The Word is Murder
Author: Anthony Horowitz
Genre: Detective, Mystery, Adult
2.5 out of 5 – I begrudge giving Horowitz lower, but I’m not going to be picking up this book again, and I’m not going to be recommending it either. For these reasons, taking in to account anything good in this, a 2.5 is all I can give.
One the same day that she arranges her funeral, a woman is murdered. That is the start of the murder investigation that forms the basis of the new novel by Anthony Horowitz. Yes, Horowitz, the writer is asked to join with Hawthorne, the detective, to follow him while he investigates this oddly coincidental murder, and to write a book about it as he goes. What follows, is Horowitz’s account of the investigation, as he comes to terms with what it means to work with Hawthorne and balance his own writing career.
I don’t have one, that is part of the problem….
I actually had to go away from this book for a while after finishing it. I needed to think carefully about how I wanted to review it.
Honestly, I really enjoy Horowitz’s books. I still remember reading a rewriting of The Maltese Falcon when I was little, and this has hooked me ever since. I also think that the Magpie Murders was a really ingenious crime novel.
But I just didn’t manage to like this one. I really wanted to, and read this the moment that I picked it up because I was so sure that I would like it, but in the end, it just didn’t work out that way. So I guess I should now get into why I didn’t like it?
Horowitz writes about an unlikeable detective. I know that because he tells us this. Hawthorne is unlikeable even Horowitz (within the book) doesn’t like him, so how are we supposed to! The problem is, I really didn’t like him. His ability to make guesses and just intuitively know things didn’t impress me, it just seemed annoying and convenient. He acted like a bumbling brute, without skill or finesse, and we learn nothing about him. This isn’t a surprise, Horowitz tells us we are going to learn nothing. But seriously?!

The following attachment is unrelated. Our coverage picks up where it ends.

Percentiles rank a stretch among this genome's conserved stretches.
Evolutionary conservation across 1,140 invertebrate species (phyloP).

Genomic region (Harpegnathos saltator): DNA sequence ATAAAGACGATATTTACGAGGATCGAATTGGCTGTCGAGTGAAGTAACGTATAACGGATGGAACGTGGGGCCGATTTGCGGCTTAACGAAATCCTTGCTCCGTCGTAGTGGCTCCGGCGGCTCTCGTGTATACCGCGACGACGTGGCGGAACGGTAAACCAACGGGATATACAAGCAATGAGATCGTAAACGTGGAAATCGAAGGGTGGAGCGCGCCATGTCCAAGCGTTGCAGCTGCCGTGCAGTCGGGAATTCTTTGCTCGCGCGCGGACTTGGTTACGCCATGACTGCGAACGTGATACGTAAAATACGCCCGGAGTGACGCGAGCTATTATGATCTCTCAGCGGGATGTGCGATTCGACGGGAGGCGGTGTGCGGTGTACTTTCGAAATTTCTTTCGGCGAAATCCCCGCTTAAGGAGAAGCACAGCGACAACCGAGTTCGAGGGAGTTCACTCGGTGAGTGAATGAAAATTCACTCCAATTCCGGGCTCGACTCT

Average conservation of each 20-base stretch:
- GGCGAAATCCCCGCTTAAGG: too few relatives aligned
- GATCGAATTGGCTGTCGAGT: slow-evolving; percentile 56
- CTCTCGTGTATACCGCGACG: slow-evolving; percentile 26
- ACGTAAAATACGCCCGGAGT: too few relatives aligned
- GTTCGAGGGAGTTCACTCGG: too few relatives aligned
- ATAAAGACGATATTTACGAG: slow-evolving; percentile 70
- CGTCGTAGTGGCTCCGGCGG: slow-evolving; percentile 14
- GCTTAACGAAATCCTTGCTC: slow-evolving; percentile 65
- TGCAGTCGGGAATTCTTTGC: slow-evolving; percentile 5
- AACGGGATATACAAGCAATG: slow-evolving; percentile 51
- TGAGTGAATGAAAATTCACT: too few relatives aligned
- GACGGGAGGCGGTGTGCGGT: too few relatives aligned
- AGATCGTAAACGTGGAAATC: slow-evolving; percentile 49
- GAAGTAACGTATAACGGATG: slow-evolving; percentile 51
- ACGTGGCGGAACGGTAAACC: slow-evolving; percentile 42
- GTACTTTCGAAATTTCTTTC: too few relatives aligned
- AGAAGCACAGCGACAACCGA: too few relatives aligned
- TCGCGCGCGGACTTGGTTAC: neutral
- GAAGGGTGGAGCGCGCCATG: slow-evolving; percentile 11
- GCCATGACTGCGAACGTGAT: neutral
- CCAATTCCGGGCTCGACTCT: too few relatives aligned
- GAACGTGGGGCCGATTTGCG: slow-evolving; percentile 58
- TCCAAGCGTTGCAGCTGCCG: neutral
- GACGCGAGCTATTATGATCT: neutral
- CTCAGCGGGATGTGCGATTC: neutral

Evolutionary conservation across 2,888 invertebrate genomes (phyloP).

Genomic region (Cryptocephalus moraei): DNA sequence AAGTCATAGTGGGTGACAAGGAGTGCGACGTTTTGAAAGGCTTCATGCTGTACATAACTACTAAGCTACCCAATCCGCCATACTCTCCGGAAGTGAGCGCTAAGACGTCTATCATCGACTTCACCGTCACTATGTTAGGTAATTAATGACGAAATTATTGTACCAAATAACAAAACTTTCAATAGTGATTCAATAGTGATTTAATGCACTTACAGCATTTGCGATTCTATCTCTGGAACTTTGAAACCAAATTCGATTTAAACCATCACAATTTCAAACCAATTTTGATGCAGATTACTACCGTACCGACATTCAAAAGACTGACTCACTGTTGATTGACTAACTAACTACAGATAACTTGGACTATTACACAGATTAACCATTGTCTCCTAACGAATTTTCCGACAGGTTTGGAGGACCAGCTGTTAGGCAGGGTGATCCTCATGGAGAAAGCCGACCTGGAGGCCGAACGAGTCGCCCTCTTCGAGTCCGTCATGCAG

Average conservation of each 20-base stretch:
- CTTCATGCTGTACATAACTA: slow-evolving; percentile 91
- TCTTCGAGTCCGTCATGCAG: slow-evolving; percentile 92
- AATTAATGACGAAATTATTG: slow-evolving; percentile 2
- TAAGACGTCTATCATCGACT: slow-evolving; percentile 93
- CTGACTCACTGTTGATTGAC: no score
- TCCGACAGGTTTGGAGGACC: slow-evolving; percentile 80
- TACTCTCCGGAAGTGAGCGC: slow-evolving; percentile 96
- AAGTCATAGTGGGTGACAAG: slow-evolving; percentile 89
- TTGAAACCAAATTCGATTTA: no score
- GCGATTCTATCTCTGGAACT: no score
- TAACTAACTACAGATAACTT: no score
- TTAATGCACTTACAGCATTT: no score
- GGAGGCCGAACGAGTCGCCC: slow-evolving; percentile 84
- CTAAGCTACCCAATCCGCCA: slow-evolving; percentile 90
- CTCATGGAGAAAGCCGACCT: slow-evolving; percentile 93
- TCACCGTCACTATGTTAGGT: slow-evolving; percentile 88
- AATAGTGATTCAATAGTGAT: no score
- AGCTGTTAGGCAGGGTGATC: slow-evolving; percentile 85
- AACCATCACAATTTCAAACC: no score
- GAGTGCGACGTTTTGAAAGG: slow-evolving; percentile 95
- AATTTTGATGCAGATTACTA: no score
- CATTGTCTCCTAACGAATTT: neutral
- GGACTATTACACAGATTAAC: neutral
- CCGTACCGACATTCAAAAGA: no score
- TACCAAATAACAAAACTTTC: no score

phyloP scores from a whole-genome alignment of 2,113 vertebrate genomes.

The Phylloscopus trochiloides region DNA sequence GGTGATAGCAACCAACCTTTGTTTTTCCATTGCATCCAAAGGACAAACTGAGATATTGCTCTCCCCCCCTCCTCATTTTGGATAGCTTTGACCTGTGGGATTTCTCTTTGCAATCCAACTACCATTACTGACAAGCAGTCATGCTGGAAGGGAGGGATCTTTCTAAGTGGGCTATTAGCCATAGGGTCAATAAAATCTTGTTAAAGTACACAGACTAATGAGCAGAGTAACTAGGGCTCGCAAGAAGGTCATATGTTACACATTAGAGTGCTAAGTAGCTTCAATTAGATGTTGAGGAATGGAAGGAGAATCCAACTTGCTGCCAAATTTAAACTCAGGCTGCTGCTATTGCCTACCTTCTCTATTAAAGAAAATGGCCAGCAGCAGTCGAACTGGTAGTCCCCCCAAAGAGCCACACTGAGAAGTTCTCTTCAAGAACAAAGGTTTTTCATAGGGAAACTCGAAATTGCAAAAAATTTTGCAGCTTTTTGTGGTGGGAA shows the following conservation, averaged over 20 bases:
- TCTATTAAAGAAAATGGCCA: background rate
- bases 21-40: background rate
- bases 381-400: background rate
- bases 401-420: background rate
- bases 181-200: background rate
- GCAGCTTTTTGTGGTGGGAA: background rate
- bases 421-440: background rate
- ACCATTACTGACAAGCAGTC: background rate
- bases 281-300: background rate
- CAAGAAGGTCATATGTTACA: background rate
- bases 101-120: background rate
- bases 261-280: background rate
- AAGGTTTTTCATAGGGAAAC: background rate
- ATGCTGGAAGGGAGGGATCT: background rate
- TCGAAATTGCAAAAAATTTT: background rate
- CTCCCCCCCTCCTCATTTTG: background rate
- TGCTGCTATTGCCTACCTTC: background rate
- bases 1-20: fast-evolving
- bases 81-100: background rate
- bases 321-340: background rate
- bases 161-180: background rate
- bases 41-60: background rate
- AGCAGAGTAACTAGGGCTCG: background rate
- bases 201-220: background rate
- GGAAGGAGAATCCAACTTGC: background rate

As for Horowitz, within the book, he is the Watson to this Sherlock-style detective. Or so it seems. Except I just don’t think it works out that way! Watson actually likes Sherlock. He may get irritated by him, but ultimately, he likes and admires him, and Sherlock cares about him too, which makes their relationship a joy to read. That is not the case here. Similarly, Sherlock provides exposition for Watson, but the exposition in this book is so forced that it is farcical. Finally, Watson himself is likeable…
I cringe as I say this, but I just did not like ‘Horowitz’ in this novel. The character seemed self-absorbed and petty. The constant focus on money, instead of being an interesting tidbit, became cheap. The overemphasis on this throughout the novel really made me dislike the character more, and the constant self-promotion made me nearly cry. Some of these elements would have enhanced the text, some mention of these things would have added depth and made the reader really understand the character and why he was so annoyed with Hawthorne, but all of these elements and the consistent emphasis on them made it a struggle to put the book down.
Ultimately, the murder seems like a second or even third thought in this book and after Magpie Murders that is so disappointing, I don’t think I can even explain how truly gutted I am. At first, the premise was so intriguing and the style so interesting, that I posted updates on Twitter, and discussed this on-going read repeatedly. Halfway through, I stopped speaking about this book, and have put off writing this review because I just want to forget it existed. Why a three? On reflection, maybe it deserves less. Others will like it, I’m sure, and it’s interesting in terms of the metafictional style, I’ll leave it as a three for now, but I think it’s probably more of a 2.5.
If you like this…
Hmm, what could I suggest for this book? Honestly, I’m going to suggest Magpie Murders, because despite me not liking The Word is Murder, I loved Magpie Murders. It is another murder mystery, with a metafiction twist, that takes a look at the literary world (publishing rather than writing) and I believe it is done perfectly. Magpie Murders is everything that The Word is Murder is not.